The 100-Year-Old Man Who Climbed Out the Window and Disappeared
By: Jonas Jonasson
Format/Source: eBook; my purchase
After a long and eventful life, Allan Karlsson ends up in a nursing home, believing it to be his last stop. The only problem is that he’s still in good health, and in one day, he turns 100. A big celebration is in the works, but Allan really isn’t interested (and he’d like a bit more control over his vodka consumption). So he decides to escape. He climbs out the window in his slippers and embarks on a hilarious and entirely unexpected journey, involving, among other surprises, a suitcase stuffed with cash, some unpleasant criminals, a friendly hot-dog stand operator, and an elephant (not to mention a death by elephant).
It would be the adventure of a lifetime for anyone else, but Allan has a larger-than-life backstory: Not only has he witnessed some of the most important events of the twentieth century, but he has actually played a key role in them. Starting out in munitions as a boy, he somehow finds himself involved in many of the key explosions of the twentieth century and travels the world, sharing meals and more with everyone from Stalin, Churchill, and Truman to Mao, Franco, and de Gaulle. Quirky and utterly unique, The 100-Year-Old Man Who Climbed Out the Window and Disappeared has charmed readers across the world.
This book was one of those novels I saw everywhere last summer: in the bookstores, online on book lists & on Twitter, in the subway. The premise sounded pretty quirky so I decided to keep an eye out for it. I recently got it for my Kobo and figured it would make a fun summer read 🙂
This book was not quite what I expected, which was ultimately a pleasant surprise. The narrative is rather quaint and the narrative sparse; there is dialogue when needed, but otherwise a lot of the scenes are all communicated by narrative. It’s also almost fairy tale-ish at times, which adds to the quirkiness of the novel.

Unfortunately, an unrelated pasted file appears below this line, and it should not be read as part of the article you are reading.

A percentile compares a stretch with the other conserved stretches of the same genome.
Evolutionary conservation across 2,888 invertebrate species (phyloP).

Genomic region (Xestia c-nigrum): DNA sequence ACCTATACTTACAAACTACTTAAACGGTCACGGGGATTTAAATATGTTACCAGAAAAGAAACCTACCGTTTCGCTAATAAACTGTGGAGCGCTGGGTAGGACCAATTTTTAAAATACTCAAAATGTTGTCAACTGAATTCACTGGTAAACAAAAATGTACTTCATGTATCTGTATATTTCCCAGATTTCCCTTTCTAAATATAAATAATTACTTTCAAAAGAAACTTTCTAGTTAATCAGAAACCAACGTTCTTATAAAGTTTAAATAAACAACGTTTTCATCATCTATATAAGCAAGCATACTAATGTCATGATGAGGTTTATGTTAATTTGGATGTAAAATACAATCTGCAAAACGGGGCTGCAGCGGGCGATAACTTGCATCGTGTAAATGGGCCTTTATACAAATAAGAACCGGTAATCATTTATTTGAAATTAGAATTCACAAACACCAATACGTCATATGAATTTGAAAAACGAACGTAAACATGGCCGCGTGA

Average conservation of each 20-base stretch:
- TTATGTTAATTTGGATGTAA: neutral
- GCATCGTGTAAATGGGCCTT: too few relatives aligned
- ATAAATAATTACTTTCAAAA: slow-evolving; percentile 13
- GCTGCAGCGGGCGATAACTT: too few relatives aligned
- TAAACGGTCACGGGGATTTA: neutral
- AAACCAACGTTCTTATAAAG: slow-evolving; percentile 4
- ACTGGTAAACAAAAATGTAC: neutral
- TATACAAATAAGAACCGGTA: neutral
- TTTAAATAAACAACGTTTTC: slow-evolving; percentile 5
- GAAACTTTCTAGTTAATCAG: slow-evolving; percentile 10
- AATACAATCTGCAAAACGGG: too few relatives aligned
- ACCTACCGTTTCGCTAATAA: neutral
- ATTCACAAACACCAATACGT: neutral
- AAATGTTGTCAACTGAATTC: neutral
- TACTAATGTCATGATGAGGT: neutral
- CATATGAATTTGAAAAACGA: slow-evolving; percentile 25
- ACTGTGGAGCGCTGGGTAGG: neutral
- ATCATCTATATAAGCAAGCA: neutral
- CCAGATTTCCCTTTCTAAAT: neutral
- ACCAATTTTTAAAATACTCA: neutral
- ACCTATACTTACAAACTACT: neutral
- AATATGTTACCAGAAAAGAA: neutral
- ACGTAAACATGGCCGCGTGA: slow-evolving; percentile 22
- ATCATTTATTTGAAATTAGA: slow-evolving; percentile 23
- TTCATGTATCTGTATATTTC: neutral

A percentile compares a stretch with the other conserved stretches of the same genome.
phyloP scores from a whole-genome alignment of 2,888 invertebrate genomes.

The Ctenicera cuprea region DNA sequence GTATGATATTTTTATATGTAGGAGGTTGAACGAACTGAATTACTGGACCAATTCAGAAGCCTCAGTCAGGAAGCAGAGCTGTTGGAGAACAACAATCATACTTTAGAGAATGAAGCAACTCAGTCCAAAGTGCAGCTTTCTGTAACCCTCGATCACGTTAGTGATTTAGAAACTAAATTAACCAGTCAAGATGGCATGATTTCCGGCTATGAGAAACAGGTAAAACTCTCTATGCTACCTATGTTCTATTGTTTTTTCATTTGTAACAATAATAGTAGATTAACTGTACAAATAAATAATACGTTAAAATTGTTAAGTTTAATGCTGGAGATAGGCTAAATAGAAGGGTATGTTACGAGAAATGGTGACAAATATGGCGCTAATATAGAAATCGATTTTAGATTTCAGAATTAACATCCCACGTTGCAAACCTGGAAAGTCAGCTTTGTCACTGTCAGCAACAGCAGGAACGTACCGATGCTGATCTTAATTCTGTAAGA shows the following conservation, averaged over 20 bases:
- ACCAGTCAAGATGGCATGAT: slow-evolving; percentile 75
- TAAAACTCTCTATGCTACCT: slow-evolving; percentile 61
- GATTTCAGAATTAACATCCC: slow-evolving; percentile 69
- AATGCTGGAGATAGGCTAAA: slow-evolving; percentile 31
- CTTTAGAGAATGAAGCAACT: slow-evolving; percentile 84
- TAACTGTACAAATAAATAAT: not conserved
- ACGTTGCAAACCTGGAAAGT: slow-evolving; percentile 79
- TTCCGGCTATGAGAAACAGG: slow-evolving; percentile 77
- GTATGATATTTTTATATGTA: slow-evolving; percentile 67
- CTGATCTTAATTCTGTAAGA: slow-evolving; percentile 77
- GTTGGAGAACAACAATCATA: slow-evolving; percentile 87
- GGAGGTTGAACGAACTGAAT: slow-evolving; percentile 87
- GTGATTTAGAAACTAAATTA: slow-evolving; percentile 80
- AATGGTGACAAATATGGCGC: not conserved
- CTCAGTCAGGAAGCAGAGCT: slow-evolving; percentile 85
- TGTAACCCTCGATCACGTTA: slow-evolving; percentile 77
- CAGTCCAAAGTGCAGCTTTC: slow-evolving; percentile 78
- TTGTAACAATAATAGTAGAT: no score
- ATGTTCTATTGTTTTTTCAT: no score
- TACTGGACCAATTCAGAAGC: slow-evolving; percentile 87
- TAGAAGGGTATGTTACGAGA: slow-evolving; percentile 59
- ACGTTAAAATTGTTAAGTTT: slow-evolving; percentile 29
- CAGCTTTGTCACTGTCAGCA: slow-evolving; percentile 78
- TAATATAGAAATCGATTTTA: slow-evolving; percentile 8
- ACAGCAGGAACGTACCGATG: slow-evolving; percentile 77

The present storyline was pretty zany and amusing at times. It’s hilarious to read how much of a fuss Allan kicked up by disappearing from his nursing home on the day of this 100th birthday, and how his disappearance slowly draws the attention of the media and the police. His adventures away from his nursing home also brings him in contact with a variety of different people–a recluse living in the forest, a hot dog vendour, a divorcee living with a pet elephant (yeah, I don’t even know where to begin with the elephant), criminasl–and how, through a strange luck that Allan seems to possess since childhood, he is able to get out of sticky situations and form a very strange and wonderful fellowship with these people he meets.
The novel also provides flashbacks in between Allan’s present day adventures to show his past, growing up in an ever-changing world. It’s interesting to read how he witnessed a lot of major historical events in the 20th century, meeting famous individuals by random design and with no realisation of how important those people really are or how colossal the events he was partaking in were. It reminded me of Ian Thompson’s The Great and Calamitous Tale of Johan Thoms (review) in a way but this book is far light-hearted than Thompson’s novel.
Despite of the zaniness and my amusement with the story, it was a bit slow at some parts, especially towards the end and after Allan’s time in the United States and working in New Mexico. It started losing my attention how the Soviets recruited him and such, and I was far more interested in his present day adventures trying to evade the criminals from “Never Again”.
Nonetheless, for the most part I enjoyed reading The 100-Year-Old Man Who Climbed Out the Window and Disappeared, it was a nice break from some of the heftier novels I’ve been reading as of late. I recommend this title if you’re looking for something light to read for a change 🙂